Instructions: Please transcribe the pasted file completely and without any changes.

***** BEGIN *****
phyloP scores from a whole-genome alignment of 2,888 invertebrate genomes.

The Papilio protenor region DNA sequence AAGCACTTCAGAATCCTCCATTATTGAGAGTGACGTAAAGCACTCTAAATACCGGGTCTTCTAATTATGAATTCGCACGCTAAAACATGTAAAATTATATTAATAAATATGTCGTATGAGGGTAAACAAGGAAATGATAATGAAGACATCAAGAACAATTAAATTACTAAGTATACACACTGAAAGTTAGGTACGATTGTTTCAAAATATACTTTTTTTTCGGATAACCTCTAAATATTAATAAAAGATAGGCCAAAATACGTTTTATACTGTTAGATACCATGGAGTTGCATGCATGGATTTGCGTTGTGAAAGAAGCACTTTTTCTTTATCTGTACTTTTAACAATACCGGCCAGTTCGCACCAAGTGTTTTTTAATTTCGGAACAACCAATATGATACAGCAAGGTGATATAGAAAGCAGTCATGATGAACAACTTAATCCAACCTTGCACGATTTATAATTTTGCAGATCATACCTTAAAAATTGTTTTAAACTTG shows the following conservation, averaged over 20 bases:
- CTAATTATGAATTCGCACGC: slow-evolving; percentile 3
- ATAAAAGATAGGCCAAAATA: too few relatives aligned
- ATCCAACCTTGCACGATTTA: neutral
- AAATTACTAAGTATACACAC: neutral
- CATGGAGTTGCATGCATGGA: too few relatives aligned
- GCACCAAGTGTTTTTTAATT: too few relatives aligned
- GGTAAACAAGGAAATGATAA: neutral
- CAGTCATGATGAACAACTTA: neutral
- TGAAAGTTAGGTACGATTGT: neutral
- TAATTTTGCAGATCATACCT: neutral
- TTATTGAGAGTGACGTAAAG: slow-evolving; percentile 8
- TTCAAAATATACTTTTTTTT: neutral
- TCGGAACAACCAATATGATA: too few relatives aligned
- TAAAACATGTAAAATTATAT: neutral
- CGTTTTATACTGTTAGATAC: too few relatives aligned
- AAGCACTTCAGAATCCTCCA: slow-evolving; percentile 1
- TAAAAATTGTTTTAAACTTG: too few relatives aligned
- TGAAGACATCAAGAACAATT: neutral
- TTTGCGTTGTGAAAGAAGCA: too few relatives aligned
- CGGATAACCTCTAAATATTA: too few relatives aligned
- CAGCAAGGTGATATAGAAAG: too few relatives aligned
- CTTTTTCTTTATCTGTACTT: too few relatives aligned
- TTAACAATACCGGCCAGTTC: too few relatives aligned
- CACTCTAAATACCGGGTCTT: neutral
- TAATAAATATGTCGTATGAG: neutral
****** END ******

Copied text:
phyloP scores from a whole-genome alignment of 2,888 invertebrate genomes.

The Papilio protenor region DNA sequence AAGCACTTCAGAATCCTCCATTATTGAGAGTGACGTAAAGCACTCTAAATACCGGGTCTTCTAATTATGAATTCGCACGCTAAAACATGTAAAATTATATTAATAAATATGTCGTATGAGGGTAAACAAGGAAATGATAATGAAGACATCAAGAACAATTAAATTACTAAGTATACACACTGAAAGTTAGGTACGATTGTTTCAAAATATACTTTTTTTTCGGATAACCTCTAAATATTAATAAAAGATAGGCCAAAATACGTTTTATACTGTTAGATACCATGGAGTTGCATGCATGGATTTGCGTTGTGAAAGAAGCACTTTTTCTTTATCTGTACTTTTAACAATACCGGCCAGTTCGCACCAAGTGTTTTTTAATTTCGGAACAACCAATATGATACAGCAAGGTGATATAGAAAGCAGTCATGATGAACAACTTAATCCAACCTTGCACGATTTATAATTTTGCAGATCATACCTTAAAAATTGTTTTAAACTTG shows the following conservation, averaged over 20 bases:
- CTAATTATGAATTCGCACGC: slow-evolving; percentile 3
- ATAAAAGATAGGCCAAAATA: too few relatives aligned
- ATCCAACCTTGCACGATTTA: neutral
- AAATTACTAAGTATACACAC: neutral
- CATGGAGTTGCATGCATGGA: too few relatives aligned
- GCACCAAGTGTTTTTTAATT: too few relatives aligned
- GGTAAACAAGGAAATGATAA: neutral
- CAGTCATGATGAACAACTTA: neutral
- TGAAAGTTAGGTACGATTGT: neutral
- TAATTTTGCAGATCATACCT: neutral
- TTATTGAGAGTGACGTAAAG: slow-evolving; percentile 8
- TTCAAAATATACTTTTTTTT: neutral
- TCGGAACAACCAATATGATA: too few relatives aligned
- TAAAACATGTAAAATTATAT: neutral
- CGTTTTATACTGTTAGATAC: too few relatives aligned
- AAGCACTTCAGAATCCTCCA: slow-evolving; percentile 1
- TAAAAATTGTTTTAAACTTG: too few relatives aligned
- TGAAGACATCAAGAACAATT: neutral
- TTTGCGTTGTGAAAGAAGCA: too few relatives aligned
- CGGATAACCTCTAAATATTA: too few relatives aligned
- CAGCAAGGTGATATAGAAAG: too few relatives aligned
- CTTTTTCTTTATCTGTACTT: too few relatives aligned
- TTAACAATACCGGCCAGTTC: too few relatives aligned
- CACTCTAAATACCGGGTCTT: neutral
- TAATAAATATGTCGTATGAG: neutral